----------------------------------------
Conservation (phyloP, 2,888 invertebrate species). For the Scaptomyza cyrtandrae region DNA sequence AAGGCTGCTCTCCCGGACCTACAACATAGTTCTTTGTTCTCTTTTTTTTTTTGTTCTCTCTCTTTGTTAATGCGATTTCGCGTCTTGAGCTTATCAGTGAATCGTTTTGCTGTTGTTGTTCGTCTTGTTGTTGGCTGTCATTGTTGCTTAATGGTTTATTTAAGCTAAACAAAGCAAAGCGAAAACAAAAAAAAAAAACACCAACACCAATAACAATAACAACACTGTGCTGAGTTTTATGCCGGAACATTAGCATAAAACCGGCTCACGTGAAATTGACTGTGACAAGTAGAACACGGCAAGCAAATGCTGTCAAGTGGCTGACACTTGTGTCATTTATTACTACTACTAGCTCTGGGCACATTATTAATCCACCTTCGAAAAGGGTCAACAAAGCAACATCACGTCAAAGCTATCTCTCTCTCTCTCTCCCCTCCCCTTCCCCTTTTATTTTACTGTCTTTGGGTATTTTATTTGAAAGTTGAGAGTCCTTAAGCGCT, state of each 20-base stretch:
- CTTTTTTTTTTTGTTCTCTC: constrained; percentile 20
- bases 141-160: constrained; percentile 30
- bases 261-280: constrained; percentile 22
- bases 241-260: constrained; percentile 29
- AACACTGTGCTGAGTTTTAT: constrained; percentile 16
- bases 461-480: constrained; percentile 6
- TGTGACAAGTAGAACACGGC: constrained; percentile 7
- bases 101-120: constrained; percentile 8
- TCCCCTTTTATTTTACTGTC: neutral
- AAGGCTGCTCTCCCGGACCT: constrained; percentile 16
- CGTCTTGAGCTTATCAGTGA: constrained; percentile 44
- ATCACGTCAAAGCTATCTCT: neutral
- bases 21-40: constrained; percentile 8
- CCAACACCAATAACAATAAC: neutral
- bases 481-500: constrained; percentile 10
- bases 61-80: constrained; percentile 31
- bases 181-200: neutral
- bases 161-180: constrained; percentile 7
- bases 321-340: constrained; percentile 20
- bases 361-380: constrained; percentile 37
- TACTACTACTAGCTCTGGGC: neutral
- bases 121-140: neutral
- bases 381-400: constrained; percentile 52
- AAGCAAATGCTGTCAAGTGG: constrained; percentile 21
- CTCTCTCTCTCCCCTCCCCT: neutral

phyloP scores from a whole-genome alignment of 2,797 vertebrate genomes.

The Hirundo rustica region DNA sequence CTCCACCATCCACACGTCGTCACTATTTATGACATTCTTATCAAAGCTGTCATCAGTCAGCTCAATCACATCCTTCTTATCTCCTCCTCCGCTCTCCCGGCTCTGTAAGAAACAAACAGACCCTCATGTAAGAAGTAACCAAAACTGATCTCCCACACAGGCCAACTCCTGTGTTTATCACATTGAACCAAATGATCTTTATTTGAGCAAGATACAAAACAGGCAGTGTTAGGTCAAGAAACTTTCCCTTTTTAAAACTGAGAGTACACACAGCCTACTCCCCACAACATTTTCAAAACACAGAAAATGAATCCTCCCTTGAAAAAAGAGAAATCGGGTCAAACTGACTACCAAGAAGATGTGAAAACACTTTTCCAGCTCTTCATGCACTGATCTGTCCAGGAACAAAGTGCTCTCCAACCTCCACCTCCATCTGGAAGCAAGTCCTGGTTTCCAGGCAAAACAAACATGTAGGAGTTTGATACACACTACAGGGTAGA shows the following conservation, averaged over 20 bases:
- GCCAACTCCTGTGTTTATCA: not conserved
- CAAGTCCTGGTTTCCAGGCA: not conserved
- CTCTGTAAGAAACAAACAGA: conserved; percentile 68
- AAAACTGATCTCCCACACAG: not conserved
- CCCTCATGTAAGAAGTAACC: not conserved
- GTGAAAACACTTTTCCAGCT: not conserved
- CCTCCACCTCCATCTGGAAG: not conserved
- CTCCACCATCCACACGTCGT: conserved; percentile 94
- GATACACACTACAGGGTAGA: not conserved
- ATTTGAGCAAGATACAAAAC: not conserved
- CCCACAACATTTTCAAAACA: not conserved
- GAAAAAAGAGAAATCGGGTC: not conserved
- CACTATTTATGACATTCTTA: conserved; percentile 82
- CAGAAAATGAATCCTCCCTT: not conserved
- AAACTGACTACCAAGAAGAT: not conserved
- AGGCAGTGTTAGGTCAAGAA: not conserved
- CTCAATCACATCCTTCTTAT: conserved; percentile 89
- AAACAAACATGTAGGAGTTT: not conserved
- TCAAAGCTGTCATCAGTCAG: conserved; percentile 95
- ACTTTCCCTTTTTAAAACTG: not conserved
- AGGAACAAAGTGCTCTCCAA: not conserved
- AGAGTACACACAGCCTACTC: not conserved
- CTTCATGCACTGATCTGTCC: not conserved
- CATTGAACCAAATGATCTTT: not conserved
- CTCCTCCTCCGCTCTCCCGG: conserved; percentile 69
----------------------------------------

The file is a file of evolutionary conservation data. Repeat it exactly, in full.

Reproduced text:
Conservation (phyloP, 2,888 invertebrate species). For the Scaptomyza cyrtandrae region DNA sequence AAGGCTGCTCTCCCGGACCTACAACATAGTTCTTTGTTCTCTTTTTTTTTTTGTTCTCTCTCTTTGTTAATGCGATTTCGCGTCTTGAGCTTATCAGTGAATCGTTTTGCTGTTGTTGTTCGTCTTGTTGTTGGCTGTCATTGTTGCTTAATGGTTTATTTAAGCTAAACAAAGCAAAGCGAAAACAAAAAAAAAAAACACCAACACCAATAACAATAACAACACTGTGCTGAGTTTTATGCCGGAACATTAGCATAAAACCGGCTCACGTGAAATTGACTGTGACAAGTAGAACACGGCAAGCAAATGCTGTCAAGTGGCTGACACTTGTGTCATTTATTACTACTACTAGCTCTGGGCACATTATTAATCCACCTTCGAAAAGGGTCAACAAAGCAACATCACGTCAAAGCTATCTCTCTCTCTCTCTCCCCTCCCCTTCCCCTTTTATTTTACTGTCTTTGGGTATTTTATTTGAAAGTTGAGAGTCCTTAAGCGCT, state of each 20-base stretch:
- CTTTTTTTTTTTGTTCTCTC: constrained; percentile 20
- bases 141-160: constrained; percentile 30
- bases 261-280: constrained; percentile 22
- bases 241-260: constrained; percentile 29
- AACACTGTGCTGAGTTTTAT: constrained; percentile 16
- bases 461-480: constrained; percentile 6
- TGTGACAAGTAGAACACGGC: constrained; percentile 7
- bases 101-120: constrained; percentile 8
- TCCCCTTTTATTTTACTGTC: neutral
- AAGGCTGCTCTCCCGGACCT: constrained; percentile 16
- CGTCTTGAGCTTATCAGTGA: constrained; percentile 44
- ATCACGTCAAAGCTATCTCT: neutral
- bases 21-40: constrained; percentile 8
- CCAACACCAATAACAATAAC: neutral
- bases 481-500: constrained; percentile 10
- bases 61-80: constrained; percentile 31
- bases 181-200: neutral
- bases 161-180: constrained; percentile 7
- bases 321-340: constrained; percentile 20
- bases 361-380: constrained; percentile 37
- TACTACTACTAGCTCTGGGC: neutral
- bases 121-140: neutral
- bases 381-400: constrained; percentile 52
- AAGCAAATGCTGTCAAGTGG: constrained; percentile 21
- CTCTCTCTCTCCCCTCCCCT: neutral

phyloP scores from a whole-genome alignment of 2,797 vertebrate genomes.

The Hirundo rustica region DNA sequence CTCCACCATCCACACGTCGTCACTATTTATGACATTCTTATCAAAGCTGTCATCAGTCAGCTCAATCACATCCTTCTTATCTCCTCCTCCGCTCTCCCGGCTCTGTAAGAAACAAACAGACCCTCATGTAAGAAGTAACCAAAACTGATCTCCCACACAGGCCAACTCCTGTGTTTATCACATTGAACCAAATGATCTTTATTTGAGCAAGATACAAAACAGGCAGTGTTAGGTCAAGAAACTTTCCCTTTTTAAAACTGAGAGTACACACAGCCTACTCCCCACAACATTTTCAAAACACAGAAAATGAATCCTCCCTTGAAAAAAGAGAAATCGGGTCAAACTGACTACCAAGAAGATGTGAAAACACTTTTCCAGCTCTTCATGCACTGATCTGTCCAGGAACAAAGTGCTCTCCAACCTCCACCTCCATCTGGAAGCAAGTCCTGGTTTCCAGGCAAAACAAACATGTAGGAGTTTGATACACACTACAGGGTAGA shows the following conservation, averaged over 20 bases:
- GCCAACTCCTGTGTTTATCA: not conserved
- CAAGTCCTGGTTTCCAGGCA: not conserved
- CTCTGTAAGAAACAAACAGA: conserved; percentile 68
- AAAACTGATCTCCCACACAG: not conserved
- CCCTCATGTAAGAAGTAACC: not conserved
- GTGAAAACACTTTTCCAGCT: not conserved
- CCTCCACCTCCATCTGGAAG: not conserved
- CTCCACCATCCACACGTCGT: conserved; percentile 94
- GATACACACTACAGGGTAGA: not conserved
- ATTTGAGCAAGATACAAAAC: not conserved
- CCCACAACATTTTCAAAACA: not conserved
- GAAAAAAGAGAAATCGGGTC: not conserved
- CACTATTTATGACATTCTTA: conserved; percentile 82
- CAGAAAATGAATCCTCCCTT: not conserved
- AAACTGACTACCAAGAAGAT: not conserved
- AGGCAGTGTTAGGTCAAGAA: not conserved
- CTCAATCACATCCTTCTTAT: conserved; percentile 89
- AAACAAACATGTAGGAGTTT: not conserved
- TCAAAGCTGTCATCAGTCAG: conserved; percentile 95
- ACTTTCCCTTTTTAAAACTG: not conserved
- AGGAACAAAGTGCTCTCCAA: not conserved
- AGAGTACACACAGCCTACTC: not conserved
- CTTCATGCACTGATCTGTCC: not conserved
- CATTGAACCAAATGATCTTT: not conserved
- CTCCTCCTCCGCTCTCCCGG: conserved; percentile 69